With Native Plants!
About The Garden
Named in honor of Lee Wick Dennison (1952-2012), Garden is located on the south end of Zimmerman Park in the Town of Chevy Chase.
This garden thrives in harmony with the natural ecosystem of our local area, which means that it requires fewer interventions to maintain and avoids the negative environmental impacts of conventional landscaping practices.
Who was Lee Wick Dennison?
Lee Wick Dennison was a Town of Chevy Chase resident and consummate volunteer. She was a director at the National Endowment of the Arts helping to bring arts programming to communities all across the United States, a trustee at Interlochen Center for the Arts in Michigan, a supporter of the Coalition for the Capital Crescent Trail, a member of the Town's Traffic Committee, and a champion of sustainable growth.
An avid gardener, Lee gladly opened up the joyful gardens of her Victorian cottage on Leland Street for the Town's early garden tours. An eager walker, Lee often could be seen on our Town streets and in our parks with her dog, Quantum.
How did the Dennison Garden come about?
For Lee, arts and nature fused to enrich the body and mind as well as helped to create vibrant communities. Reflecting this belief, she left several legacy gifts reflecting her core values:
Her gift to Interlochen Center for the Arts created a year-round recreation and wellness
Her contribution to the Coalition for the Capital Crescent Trail helped build the Neal Potter Plaza along the Trail at River Road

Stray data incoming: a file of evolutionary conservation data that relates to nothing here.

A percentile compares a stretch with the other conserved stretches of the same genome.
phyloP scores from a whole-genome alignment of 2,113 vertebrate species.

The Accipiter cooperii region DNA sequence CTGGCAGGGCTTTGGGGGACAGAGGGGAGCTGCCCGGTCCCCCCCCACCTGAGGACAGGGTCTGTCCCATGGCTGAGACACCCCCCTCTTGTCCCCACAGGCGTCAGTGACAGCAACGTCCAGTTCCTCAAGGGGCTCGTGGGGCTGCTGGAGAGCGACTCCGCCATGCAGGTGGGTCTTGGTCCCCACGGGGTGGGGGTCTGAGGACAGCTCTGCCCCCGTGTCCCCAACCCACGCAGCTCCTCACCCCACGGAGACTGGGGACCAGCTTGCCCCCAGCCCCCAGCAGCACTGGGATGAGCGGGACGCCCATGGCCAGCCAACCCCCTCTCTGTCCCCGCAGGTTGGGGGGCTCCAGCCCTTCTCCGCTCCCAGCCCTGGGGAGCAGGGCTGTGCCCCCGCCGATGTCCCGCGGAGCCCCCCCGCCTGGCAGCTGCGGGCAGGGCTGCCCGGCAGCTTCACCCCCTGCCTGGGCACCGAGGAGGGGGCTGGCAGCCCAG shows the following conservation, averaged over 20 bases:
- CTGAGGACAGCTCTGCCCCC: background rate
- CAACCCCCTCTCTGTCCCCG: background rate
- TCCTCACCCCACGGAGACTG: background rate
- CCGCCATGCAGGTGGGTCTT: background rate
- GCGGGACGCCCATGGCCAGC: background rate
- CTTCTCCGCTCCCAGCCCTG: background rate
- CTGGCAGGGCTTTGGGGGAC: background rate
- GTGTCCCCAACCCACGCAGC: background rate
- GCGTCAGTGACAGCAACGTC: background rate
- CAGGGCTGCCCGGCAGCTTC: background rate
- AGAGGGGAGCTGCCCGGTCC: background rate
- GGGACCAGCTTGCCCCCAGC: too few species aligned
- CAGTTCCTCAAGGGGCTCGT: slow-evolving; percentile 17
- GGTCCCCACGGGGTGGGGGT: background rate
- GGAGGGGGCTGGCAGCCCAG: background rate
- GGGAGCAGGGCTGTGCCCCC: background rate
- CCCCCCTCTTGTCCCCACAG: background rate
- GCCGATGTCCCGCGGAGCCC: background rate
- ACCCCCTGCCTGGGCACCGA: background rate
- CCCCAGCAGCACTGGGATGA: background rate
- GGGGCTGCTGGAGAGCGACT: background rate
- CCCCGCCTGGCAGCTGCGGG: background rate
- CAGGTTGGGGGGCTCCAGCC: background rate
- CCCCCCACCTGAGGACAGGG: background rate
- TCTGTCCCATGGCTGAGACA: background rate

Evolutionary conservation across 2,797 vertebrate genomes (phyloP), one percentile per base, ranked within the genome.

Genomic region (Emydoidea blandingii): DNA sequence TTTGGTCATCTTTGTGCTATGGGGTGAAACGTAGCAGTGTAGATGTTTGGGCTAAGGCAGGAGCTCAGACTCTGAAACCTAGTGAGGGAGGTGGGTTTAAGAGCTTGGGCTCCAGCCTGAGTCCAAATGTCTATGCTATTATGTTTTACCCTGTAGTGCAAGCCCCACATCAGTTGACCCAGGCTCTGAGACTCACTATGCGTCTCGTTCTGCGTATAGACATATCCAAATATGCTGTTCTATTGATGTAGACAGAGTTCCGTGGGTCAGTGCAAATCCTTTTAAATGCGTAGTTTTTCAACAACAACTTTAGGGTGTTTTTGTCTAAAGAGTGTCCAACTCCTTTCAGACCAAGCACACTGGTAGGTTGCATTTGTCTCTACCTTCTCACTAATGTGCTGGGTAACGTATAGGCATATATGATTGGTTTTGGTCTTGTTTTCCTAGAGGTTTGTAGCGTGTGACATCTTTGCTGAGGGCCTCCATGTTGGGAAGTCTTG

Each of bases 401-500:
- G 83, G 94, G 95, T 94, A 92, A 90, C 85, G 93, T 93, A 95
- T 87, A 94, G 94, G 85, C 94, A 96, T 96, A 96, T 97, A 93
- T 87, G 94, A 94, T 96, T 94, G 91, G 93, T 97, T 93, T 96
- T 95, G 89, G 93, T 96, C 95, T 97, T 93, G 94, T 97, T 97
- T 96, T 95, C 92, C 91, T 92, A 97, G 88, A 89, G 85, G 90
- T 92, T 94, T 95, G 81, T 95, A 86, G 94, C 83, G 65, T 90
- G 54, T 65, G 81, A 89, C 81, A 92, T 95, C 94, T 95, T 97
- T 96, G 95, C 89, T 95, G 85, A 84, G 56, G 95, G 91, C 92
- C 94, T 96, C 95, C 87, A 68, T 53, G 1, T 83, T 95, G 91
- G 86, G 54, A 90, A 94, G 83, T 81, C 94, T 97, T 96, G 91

Her extraordinarily generous $100,000 bequest to our Town to support "the beautification and/or maintenance of public space within the Town" has resulted in the Town creating this native plant garden that uses ecological techniques to promote a healthy environment and human wellness.
At a public hearing during its October 10, 2018 meeting, the Town Council formally approved the use of Lee's bequest for the garden, which gives Town residents a new green space for individual and community enjoyment while also providing an opportunity to learn more about sustainable landscaping practices.
The intent is for residents to enjoy, learn from and adapt these sustainable landscaping practices for their own gardens.
Why is the Dennison Garden Located in Zimmerman Park?
The Dennison Garden Working Group (under the direction of the Town Climate & Environment Committee) sought to find a site in the Town that would mirror the planting challenges many Town residents face on their own property and would be convenient and accessible to residents.
The area along Maple Avenue from Lynn Drive to Aspen Street in Zimmerman Park proved to be an excellent location because it offers a variety of growing conditions – from full sun to full shade, from dry areas to damp depressions, from hillside erosion to flat open lawn.
It is large enough to include a path to traverse the garden and a gathering area for staging events and activities. The area has the additional advantage of attracting considerable Town resident foot traffic.
What is the "room" concept behind Dennison Garden?
As you walk through the garden, you will see signs for four "rooms" that represent the varied local planting conditions. Each room features native plants adapted to specific conditions - from sun to shade and wet to dry. The four "rooms" are:
Shaded Woodland Edge
Formal Patio Garden
Sunlit Pollinator Habitat
Sloped Stream Bank